There are quotations from Mahayana sutras, there are definite Mahayana touches, one could even say the whole spirit of the text is Mahayanistic, but these Mahayana mystic elements give, as it were, an extra depth to the original tradition rather than representing any departure from it. So in a way the whole text is a rather beautiful blending of the Hinayana and Mahayana elements. Incidentally there is nothing of the Tantra because at this stage Tantric Buddhism had not developed, at least had not come out into the open. So we have quite a wonderful blend of Hinayana and Mahayana; a sort of balance. We are definitely in touch with the older teachings or the older formulation of the teaching, that is to say the Hinayana formulation, but the spirit of the Mahayana is there too.

It could also perhaps be mentioned that both the Pure Land and the Ch'an or Zen development of Far Eastern Buddhism began virtually under the auspices of the T'ien-tai school. The T'ien-tai school also encouraged the recitation of the name of Amitabha. It also encouraged quiet sitting and meditation. And these tendencies, becoming more and more specialized and perhaps a little sectarian, eventually gave birth to the Pure Land school and the Ch'an or Zen school. But originally they were part and parcel of the great Tien-tai movement.

So in this way we see that the Tien-tai movement is not very different in a way from our own movement, and it provides us in some ways with a [3] quite interesting historical exemplar and model.

The T'ien-tai school and especially Chih-chi seems to have performed a great sorting out operation, which in some respects is what we are also trying to do so far as Buddhism in this country is concerned.

Anyway this is just a very rough introductory sketch. If anyone wants any further information about the T'ien-tai school he'll find it in, first of all, Sir Charles Elliot's 'Buddhism and Hinduism'. Also in Takakusu's 'Essentials of Buddhist philosophy' and Yamakami Sogen's 'Systems of Buddhist Thought'. Do you want me to repeat those?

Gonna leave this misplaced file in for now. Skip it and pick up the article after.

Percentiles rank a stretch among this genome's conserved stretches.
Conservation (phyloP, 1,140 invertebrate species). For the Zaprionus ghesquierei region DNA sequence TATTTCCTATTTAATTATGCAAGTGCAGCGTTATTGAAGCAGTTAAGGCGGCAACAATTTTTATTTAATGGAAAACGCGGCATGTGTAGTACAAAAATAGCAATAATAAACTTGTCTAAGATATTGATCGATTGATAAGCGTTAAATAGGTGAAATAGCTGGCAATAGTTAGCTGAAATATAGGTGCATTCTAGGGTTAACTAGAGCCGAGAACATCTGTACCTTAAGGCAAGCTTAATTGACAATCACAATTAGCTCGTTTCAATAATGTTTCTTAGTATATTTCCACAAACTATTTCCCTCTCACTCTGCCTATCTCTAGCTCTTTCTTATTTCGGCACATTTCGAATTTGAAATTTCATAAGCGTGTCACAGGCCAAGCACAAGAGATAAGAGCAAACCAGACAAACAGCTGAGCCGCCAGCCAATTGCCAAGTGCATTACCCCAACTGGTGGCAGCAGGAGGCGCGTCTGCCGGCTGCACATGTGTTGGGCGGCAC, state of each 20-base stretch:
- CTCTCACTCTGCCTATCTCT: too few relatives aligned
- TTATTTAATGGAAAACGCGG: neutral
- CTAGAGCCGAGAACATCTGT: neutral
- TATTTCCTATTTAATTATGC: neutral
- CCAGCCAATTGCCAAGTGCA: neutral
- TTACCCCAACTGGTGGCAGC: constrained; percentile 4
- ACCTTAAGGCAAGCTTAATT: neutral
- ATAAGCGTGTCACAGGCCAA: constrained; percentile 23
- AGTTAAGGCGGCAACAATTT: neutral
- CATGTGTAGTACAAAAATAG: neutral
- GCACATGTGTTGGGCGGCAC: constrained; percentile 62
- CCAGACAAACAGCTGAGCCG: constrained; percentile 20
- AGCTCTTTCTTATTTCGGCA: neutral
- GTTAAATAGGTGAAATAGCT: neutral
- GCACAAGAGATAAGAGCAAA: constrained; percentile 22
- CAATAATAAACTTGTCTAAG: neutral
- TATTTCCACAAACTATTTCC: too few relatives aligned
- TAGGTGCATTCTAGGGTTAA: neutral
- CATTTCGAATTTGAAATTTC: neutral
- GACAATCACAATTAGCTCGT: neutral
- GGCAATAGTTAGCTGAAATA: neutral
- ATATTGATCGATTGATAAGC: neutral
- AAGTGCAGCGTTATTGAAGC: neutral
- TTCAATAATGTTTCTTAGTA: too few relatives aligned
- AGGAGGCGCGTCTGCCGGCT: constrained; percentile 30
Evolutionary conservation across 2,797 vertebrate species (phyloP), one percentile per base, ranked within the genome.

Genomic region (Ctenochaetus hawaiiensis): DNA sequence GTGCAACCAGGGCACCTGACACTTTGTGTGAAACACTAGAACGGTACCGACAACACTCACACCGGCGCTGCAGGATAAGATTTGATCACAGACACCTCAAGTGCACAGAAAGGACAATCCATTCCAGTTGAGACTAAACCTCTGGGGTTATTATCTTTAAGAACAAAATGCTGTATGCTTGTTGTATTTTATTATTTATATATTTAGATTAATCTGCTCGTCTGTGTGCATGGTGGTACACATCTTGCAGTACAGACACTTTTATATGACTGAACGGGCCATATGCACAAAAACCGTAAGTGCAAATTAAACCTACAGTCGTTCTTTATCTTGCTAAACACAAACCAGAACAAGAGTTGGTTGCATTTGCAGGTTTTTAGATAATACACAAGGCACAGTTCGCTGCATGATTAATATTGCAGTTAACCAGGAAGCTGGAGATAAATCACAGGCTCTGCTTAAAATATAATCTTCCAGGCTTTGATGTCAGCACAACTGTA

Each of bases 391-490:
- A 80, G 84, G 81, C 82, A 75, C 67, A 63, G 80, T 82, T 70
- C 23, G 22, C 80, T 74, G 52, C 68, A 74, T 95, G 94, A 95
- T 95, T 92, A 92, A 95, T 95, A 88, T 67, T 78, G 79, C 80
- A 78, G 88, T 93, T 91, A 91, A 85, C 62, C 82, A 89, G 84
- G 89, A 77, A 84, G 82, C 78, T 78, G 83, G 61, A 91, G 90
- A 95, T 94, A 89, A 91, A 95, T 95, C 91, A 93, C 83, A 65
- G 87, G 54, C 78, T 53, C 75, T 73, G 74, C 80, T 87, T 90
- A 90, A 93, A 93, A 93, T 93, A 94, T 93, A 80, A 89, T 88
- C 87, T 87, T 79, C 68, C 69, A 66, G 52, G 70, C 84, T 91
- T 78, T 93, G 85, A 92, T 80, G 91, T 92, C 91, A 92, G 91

Voice: Yes, please.

S: Sir Charles Elliot, 'Hinduism and Buddhism'. Then Takakusu 'Essentials of Buddhist Philosophy'. And lastly, there's a very old but still quite good and reliable book - there's a copy in the Order Library at Aryatara - Yamakami Sogen 'The Systems of Buddhist Thought'. There are also some translations in, I think it's 'Origins of Chinese Tradition'. It's a big thick volume of translations published in America. [Possibly 'Sources of Chinese Tradition', 2 vols, Columbia University Press, tr.]

I have sometimes thought that some time I should give a lecture on the T'ien-tai school. It's quite a big gap in our knowledge I think.

Voice: [unclear] [laughter]

S: That would be rather naughty wouldn't it? Anyone want to ask anything about what I have said so far about the T'ien-tai school? Or about Chi-chi or Chi-chi? [two different pronunciations used]. Remember that we're in the very early, very creative days of Chinese Buddhism. China is beginning to make its original contribution, as it were, to the development of Buddhism. Mm? Mm? There's a sort of outburst of spiritual energy. China isn't just taking in any more, just accepting, but has started to assimilate and started to express something of its own understanding of Buddhism in its own way.

Voice: Do you think there are any other parallels between Tien-tai and [unclear] [4]

S: No, I think that they're all more detailed forms of what I've already said, and more sort of specialized examples of what I've already said. We, of course, as yet haven't found any mountains to go to. [laughter]

Nagabodhi: Was it called the T'ien-tai school in the time of the Fifth Patriarch or was it something else?

S: This seems to be a later designation. Mm.

Voice: Is it Tien-dai or Tien-Tai?

S: Tien-Tai. It meant great heaven, great heaven mountains. In Japanese it becomes Ten-dai. The Tien-dai school was introduced into Japan. It was of considerable importance there for several hundred years until the rise of the more sectarian forms of Buddhism, especially Shin and Zen.

It is one of the great features, not only of the T'ien-tai school or movement, but of Chinese Buddhism generally, certainly during the whole classical period, ...